One of the topics I was most interested in learning more about as we travel is FOOD. In a previous post, I shared my transition to the Keto Life, which has made me more aware and self-educated on our nutrition in the United States. So before I get started, I wanted to get a baseline of what food looks like in Fishers, Indiana.
Our hometown of Fishers is a pretty typical American suburb. Our “local” grocery is a Kroger, which recently became a Super Kroger. Sunday’s was a typical meal-plan day for our family. I would research recipes, make a grocery list, and Nolan and I would go shopping that evening. A typical grocery bill was about $200 per week, and on average, I would make dinner 3 to 4 nights per week.
The Kroger was 1.2 miles from our house and I drove to the store each week.
I took baseline numbers of our Kroger:
- 14 varieties of apples (both organic and non-organic)
- 58 varieties of milk (including organic, non-organic, Soy, Almond, etc)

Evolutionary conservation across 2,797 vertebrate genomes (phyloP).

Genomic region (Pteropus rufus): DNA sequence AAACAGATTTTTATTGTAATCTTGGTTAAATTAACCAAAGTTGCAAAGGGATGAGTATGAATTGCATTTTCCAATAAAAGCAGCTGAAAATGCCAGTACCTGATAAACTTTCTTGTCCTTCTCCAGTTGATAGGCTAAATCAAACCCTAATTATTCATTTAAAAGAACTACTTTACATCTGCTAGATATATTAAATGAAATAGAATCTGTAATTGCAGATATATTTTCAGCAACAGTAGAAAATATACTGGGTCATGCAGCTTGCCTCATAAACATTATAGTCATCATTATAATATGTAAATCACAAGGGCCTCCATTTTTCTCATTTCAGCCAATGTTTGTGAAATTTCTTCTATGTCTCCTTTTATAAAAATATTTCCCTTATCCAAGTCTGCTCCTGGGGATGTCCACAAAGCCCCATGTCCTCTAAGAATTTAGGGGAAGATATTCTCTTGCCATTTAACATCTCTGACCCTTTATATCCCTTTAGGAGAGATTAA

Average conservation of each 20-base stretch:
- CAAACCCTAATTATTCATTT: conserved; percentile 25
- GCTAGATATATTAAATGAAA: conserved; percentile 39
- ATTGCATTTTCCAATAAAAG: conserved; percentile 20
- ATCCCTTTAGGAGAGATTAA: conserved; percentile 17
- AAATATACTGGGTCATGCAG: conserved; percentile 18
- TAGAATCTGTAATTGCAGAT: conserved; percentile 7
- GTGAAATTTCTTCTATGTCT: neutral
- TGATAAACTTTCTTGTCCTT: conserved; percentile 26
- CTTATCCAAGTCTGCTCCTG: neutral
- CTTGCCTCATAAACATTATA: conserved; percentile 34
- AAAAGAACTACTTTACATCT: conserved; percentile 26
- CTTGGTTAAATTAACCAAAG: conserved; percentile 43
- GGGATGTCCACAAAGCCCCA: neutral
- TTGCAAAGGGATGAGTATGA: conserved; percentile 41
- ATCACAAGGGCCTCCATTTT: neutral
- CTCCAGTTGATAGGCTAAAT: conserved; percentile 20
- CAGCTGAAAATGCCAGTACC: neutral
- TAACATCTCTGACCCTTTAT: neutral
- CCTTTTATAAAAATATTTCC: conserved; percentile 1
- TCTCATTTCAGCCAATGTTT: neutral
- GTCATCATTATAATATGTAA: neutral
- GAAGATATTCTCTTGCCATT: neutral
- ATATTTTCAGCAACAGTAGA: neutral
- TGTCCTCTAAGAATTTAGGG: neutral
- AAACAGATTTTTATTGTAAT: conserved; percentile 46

- 89 varies of bread (not including the bakery items)
- 28 aisle
Overall, it’s a massive store with more varieties of food than I even realized until I stopped to actually count them. In addition to the endless aisles of pre-packaged foods, there’s a deli counter, meat counter, cheese counter, bakery, full-service restaurant, Starbucks, florist, and pharmacy. It’s a one-stop shop where I could find most anything I want.
I think this is pretty typical for an American grocery store. If anything, I probably purchased more fresh food than the typical American family because I honestly love to cook and bake. It will be interesting as we travel to see how I’ll make it in other cities.